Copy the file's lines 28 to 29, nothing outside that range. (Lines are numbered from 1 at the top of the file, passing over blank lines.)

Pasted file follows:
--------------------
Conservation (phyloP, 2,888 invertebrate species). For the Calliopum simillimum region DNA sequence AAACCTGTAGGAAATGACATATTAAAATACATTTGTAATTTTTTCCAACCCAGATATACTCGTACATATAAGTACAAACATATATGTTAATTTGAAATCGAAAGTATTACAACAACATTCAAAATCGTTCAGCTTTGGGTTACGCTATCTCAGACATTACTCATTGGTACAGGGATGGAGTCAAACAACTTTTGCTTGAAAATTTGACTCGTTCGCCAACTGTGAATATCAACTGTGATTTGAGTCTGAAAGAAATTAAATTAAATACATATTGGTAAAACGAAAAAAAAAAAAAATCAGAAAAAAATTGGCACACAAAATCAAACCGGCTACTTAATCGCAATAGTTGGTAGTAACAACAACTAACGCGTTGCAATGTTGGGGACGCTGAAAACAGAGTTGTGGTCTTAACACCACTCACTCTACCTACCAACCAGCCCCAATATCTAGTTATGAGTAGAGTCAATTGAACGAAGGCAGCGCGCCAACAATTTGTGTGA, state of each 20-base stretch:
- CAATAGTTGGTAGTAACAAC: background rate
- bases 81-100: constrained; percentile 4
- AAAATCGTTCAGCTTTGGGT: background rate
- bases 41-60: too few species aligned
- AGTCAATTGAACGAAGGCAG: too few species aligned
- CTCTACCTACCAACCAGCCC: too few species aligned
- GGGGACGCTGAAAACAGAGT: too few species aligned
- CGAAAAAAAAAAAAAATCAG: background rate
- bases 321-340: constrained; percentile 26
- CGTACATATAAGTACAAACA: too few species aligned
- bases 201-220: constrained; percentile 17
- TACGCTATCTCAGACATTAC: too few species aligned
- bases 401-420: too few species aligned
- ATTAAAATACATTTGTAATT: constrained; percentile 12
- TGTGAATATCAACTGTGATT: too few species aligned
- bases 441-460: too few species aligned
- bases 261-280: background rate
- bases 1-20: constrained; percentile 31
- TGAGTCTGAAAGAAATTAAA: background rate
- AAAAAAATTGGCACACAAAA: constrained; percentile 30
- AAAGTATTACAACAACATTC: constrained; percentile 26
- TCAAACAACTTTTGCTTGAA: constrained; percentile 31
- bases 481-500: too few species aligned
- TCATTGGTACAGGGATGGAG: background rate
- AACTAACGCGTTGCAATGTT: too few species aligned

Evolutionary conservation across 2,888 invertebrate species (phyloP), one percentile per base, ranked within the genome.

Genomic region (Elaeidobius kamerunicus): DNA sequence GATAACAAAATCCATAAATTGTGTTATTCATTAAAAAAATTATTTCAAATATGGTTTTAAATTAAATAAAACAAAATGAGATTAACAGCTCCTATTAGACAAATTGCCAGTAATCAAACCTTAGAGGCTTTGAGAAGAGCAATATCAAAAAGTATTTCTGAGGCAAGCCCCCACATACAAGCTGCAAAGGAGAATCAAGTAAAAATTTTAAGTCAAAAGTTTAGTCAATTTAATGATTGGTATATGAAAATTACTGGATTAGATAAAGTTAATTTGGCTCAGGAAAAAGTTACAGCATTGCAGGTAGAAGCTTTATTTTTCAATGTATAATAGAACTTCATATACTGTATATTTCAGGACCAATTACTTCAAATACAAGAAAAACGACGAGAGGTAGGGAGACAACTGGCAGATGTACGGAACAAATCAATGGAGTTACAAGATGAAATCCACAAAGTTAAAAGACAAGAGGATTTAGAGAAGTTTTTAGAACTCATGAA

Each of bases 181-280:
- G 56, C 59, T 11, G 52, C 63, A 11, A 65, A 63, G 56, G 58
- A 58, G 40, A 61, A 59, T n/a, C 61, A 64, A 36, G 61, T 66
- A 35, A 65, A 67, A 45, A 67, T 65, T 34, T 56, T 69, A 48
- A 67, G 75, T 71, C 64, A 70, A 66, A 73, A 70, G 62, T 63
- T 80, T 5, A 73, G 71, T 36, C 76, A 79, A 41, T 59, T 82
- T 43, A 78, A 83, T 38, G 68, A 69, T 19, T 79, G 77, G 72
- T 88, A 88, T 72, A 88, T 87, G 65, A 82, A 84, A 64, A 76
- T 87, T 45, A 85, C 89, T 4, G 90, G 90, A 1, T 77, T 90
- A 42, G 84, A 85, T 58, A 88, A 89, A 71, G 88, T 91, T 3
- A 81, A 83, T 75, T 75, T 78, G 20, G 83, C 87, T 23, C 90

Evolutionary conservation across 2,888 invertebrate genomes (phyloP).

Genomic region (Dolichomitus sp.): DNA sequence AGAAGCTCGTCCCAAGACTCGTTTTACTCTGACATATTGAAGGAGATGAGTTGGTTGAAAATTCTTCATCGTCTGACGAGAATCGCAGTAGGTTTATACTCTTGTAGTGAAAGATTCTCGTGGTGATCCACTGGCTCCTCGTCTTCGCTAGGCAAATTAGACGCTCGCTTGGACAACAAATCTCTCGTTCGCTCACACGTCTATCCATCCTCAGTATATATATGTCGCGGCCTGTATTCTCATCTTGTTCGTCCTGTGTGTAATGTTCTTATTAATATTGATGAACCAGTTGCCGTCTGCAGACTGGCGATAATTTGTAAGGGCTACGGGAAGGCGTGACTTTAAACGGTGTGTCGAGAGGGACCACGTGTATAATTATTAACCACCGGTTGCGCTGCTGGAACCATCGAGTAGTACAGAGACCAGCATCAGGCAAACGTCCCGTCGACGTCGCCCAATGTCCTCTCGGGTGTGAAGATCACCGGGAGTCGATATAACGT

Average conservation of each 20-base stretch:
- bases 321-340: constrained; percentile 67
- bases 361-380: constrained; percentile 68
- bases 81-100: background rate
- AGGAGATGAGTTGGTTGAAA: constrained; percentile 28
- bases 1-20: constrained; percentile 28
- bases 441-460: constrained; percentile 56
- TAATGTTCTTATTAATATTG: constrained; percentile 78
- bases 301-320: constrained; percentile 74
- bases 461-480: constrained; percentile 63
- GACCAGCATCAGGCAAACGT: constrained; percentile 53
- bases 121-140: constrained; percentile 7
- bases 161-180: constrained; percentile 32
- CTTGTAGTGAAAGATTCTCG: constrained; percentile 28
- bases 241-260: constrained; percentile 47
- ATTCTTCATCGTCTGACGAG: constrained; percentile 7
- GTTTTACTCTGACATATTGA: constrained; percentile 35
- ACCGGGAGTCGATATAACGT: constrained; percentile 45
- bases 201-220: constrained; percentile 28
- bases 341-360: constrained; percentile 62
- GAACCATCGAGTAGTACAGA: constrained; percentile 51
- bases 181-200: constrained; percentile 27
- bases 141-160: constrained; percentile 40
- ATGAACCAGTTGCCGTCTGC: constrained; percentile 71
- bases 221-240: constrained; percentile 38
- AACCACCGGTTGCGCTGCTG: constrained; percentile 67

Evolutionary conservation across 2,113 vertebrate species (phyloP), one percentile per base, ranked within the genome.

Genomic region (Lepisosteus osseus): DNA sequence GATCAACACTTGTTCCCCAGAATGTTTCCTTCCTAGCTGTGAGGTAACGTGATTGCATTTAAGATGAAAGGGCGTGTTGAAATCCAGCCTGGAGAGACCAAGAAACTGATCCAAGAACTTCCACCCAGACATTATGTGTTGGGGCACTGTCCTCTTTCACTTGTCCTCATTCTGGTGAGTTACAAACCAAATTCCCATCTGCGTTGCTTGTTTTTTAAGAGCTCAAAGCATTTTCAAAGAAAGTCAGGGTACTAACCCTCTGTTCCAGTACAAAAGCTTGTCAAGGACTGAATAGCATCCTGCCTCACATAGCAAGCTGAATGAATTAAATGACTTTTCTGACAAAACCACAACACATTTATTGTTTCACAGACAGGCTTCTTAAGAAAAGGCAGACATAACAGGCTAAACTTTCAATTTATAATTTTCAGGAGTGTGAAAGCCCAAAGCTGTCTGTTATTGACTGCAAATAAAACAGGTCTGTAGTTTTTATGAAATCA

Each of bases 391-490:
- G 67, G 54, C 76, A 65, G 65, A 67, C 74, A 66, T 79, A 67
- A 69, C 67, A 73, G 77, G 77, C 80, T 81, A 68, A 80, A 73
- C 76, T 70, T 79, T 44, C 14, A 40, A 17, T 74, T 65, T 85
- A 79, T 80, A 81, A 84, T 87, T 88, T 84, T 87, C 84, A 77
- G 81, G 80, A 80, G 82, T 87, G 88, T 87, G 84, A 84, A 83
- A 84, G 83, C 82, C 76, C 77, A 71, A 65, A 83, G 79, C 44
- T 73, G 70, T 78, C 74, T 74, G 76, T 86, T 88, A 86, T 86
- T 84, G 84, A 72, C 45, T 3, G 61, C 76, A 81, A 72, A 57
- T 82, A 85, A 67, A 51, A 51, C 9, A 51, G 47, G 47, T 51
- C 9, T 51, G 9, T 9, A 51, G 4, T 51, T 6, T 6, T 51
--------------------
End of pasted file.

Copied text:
Genomic region (Elaeidobius kamerunicus): DNA sequence GATAACAAAATCCATAAATTGTGTTATTCATTAAAAAAATTATTTCAAATATGGTTTTAAATTAAATAAAACAAAATGAGATTAACAGCTCCTATTAGACAAATTGCCAGTAATCAAACCTTAGAGGCTTTGAGAAGAGCAATATCAAAAAGTATTTCTGAGGCAAGCCCCCACATACAAGCTGCAAAGGAGAATCAAGTAAAAATTTTAAGTCAAAAGTTTAGTCAATTTAATGATTGGTATATGAAAATTACTGGATTAGATAAAGTTAATTTGGCTCAGGAAAAAGTTACAGCATTGCAGGTAGAAGCTTTATTTTTCAATGTATAATAGAACTTCATATACTGTATATTTCAGGACCAATTACTTCAAATACAAGAAAAACGACGAGAGGTAGGGAGACAACTGGCAGATGTACGGAACAAATCAATGGAGTTACAAGATGAAATCCACAAAGTTAAAAGACAAGAGGATTTAGAGAAGTTTTTAGAACTCATGAA

Each of bases 181-280: